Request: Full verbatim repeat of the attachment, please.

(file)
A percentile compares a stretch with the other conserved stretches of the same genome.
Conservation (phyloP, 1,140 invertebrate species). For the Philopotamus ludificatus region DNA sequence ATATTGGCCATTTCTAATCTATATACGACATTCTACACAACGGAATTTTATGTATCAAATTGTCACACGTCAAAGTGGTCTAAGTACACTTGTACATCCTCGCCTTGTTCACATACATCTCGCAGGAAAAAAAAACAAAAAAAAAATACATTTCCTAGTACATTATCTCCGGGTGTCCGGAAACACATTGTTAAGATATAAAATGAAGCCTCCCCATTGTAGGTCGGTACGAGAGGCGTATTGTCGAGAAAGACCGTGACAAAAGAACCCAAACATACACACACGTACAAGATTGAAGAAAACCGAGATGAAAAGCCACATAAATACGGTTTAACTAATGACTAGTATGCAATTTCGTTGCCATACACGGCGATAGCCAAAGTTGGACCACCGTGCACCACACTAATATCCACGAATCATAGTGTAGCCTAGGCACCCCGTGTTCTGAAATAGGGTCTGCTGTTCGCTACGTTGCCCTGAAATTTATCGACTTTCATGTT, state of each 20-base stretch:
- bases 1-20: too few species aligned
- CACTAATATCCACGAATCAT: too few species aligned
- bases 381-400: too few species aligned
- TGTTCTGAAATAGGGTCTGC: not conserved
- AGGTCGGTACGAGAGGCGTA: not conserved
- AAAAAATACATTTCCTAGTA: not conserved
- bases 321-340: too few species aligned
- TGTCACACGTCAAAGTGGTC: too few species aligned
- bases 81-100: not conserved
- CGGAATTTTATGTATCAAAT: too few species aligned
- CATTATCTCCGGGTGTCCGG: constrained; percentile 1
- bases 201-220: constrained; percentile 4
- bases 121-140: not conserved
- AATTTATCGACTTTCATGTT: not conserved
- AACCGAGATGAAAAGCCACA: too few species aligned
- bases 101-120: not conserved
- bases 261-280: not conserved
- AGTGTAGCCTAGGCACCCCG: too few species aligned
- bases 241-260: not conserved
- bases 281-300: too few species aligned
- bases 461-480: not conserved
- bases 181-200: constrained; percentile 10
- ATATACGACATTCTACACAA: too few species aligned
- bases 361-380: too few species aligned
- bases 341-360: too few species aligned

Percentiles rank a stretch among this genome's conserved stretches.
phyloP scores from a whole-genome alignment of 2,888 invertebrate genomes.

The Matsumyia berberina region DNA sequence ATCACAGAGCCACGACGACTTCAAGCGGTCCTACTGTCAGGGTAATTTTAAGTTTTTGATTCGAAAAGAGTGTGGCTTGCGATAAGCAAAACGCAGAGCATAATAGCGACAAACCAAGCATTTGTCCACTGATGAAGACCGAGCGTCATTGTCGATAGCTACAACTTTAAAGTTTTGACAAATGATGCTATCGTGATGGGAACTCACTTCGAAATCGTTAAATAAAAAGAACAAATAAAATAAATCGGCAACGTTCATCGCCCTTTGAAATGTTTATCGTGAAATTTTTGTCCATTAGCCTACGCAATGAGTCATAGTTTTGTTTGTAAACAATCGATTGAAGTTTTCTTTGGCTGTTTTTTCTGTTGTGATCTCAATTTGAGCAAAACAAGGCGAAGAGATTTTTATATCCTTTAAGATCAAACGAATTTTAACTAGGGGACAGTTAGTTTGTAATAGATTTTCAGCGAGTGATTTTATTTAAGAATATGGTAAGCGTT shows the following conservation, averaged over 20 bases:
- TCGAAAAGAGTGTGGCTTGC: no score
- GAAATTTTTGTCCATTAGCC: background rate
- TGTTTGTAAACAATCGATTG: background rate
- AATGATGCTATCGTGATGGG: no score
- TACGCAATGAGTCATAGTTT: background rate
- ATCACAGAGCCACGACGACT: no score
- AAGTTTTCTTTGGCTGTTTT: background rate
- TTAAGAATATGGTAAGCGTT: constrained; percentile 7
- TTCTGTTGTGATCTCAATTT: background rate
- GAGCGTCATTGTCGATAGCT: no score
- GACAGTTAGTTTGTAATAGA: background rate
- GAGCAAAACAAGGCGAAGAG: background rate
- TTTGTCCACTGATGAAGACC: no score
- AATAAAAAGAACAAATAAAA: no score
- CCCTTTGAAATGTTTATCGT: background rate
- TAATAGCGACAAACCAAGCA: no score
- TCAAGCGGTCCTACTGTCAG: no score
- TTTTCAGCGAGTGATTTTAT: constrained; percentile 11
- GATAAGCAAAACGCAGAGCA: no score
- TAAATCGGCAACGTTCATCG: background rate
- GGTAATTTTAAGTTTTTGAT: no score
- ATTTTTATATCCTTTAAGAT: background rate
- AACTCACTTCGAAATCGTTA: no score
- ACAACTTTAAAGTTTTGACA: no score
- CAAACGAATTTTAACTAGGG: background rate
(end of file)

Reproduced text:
A percentile compares a stretch with the other conserved stretches of the same genome.
Conservation (phyloP, 1,140 invertebrate species). For the Philopotamus ludificatus region DNA sequence ATATTGGCCATTTCTAATCTATATACGACATTCTACACAACGGAATTTTATGTATCAAATTGTCACACGTCAAAGTGGTCTAAGTACACTTGTACATCCTCGCCTTGTTCACATACATCTCGCAGGAAAAAAAAACAAAAAAAAAATACATTTCCTAGTACATTATCTCCGGGTGTCCGGAAACACATTGTTAAGATATAAAATGAAGCCTCCCCATTGTAGGTCGGTACGAGAGGCGTATTGTCGAGAAAGACCGTGACAAAAGAACCCAAACATACACACACGTACAAGATTGAAGAAAACCGAGATGAAAAGCCACATAAATACGGTTTAACTAATGACTAGTATGCAATTTCGTTGCCATACACGGCGATAGCCAAAGTTGGACCACCGTGCACCACACTAATATCCACGAATCATAGTGTAGCCTAGGCACCCCGTGTTCTGAAATAGGGTCTGCTGTTCGCTACGTTGCCCTGAAATTTATCGACTTTCATGTT, state of each 20-base stretch:
- bases 1-20: too few species aligned
- CACTAATATCCACGAATCAT: too few species aligned
- bases 381-400: too few species aligned
- TGTTCTGAAATAGGGTCTGC: not conserved
- AGGTCGGTACGAGAGGCGTA: not conserved
- AAAAAATACATTTCCTAGTA: not conserved
- bases 321-340: too few species aligned
- TGTCACACGTCAAAGTGGTC: too few species aligned
- bases 81-100: not conserved
- CGGAATTTTATGTATCAAAT: too few species aligned
- CATTATCTCCGGGTGTCCGG: constrained; percentile 1
- bases 201-220: constrained; percentile 4
- bases 121-140: not conserved
- AATTTATCGACTTTCATGTT: not conserved
- AACCGAGATGAAAAGCCACA: too few species aligned
- bases 101-120: not conserved
- bases 261-280: not conserved
- AGTGTAGCCTAGGCACCCCG: too few species aligned
- bases 241-260: not conserved
- bases 281-300: too few species aligned
- bases 461-480: not conserved
- bases 181-200: constrained; percentile 10
- ATATACGACATTCTACACAA: too few species aligned
- bases 361-380: too few species aligned
- bases 341-360: too few species aligned

Percentiles rank a stretch among this genome's conserved stretches.
phyloP scores from a whole-genome alignment of 2,888 invertebrate genomes.

The Matsumyia berberina region DNA sequence ATCACAGAGCCACGACGACTTCAAGCGGTCCTACTGTCAGGGTAATTTTAAGTTTTTGATTCGAAAAGAGTGTGGCTTGCGATAAGCAAAACGCAGAGCATAATAGCGACAAACCAAGCATTTGTCCACTGATGAAGACCGAGCGTCATTGTCGATAGCTACAACTTTAAAGTTTTGACAAATGATGCTATCGTGATGGGAACTCACTTCGAAATCGTTAAATAAAAAGAACAAATAAAATAAATCGGCAACGTTCATCGCCCTTTGAAATGTTTATCGTGAAATTTTTGTCCATTAGCCTACGCAATGAGTCATAGTTTTGTTTGTAAACAATCGATTGAAGTTTTCTTTGGCTGTTTTTTCTGTTGTGATCTCAATTTGAGCAAAACAAGGCGAAGAGATTTTTATATCCTTTAAGATCAAACGAATTTTAACTAGGGGACAGTTAGTTTGTAATAGATTTTCAGCGAGTGATTTTATTTAAGAATATGGTAAGCGTT shows the following conservation, averaged over 20 bases:
- TCGAAAAGAGTGTGGCTTGC: no score
- GAAATTTTTGTCCATTAGCC: background rate
- TGTTTGTAAACAATCGATTG: background rate
- AATGATGCTATCGTGATGGG: no score
- TACGCAATGAGTCATAGTTT: background rate
- ATCACAGAGCCACGACGACT: no score
- AAGTTTTCTTTGGCTGTTTT: background rate
- TTAAGAATATGGTAAGCGTT: constrained; percentile 7
- TTCTGTTGTGATCTCAATTT: background rate
- GAGCGTCATTGTCGATAGCT: no score
- GACAGTTAGTTTGTAATAGA: background rate
- GAGCAAAACAAGGCGAAGAG: background rate
- TTTGTCCACTGATGAAGACC: no score
- AATAAAAAGAACAAATAAAA: no score
- CCCTTTGAAATGTTTATCGT: background rate
- TAATAGCGACAAACCAAGCA: no score
- TCAAGCGGTCCTACTGTCAG: no score
- TTTTCAGCGAGTGATTTTAT: constrained; percentile 11
- GATAAGCAAAACGCAGAGCA: no score
- TAAATCGGCAACGTTCATCG: background rate
- GGTAATTTTAAGTTTTTGAT: no score
- ATTTTTATATCCTTTAAGAT: background rate
- AACTCACTTCGAAATCGTTA: no score
- ACAACTTTAAAGTTTTGACA: no score
- CAAACGAATTTTAACTAGGG: background rate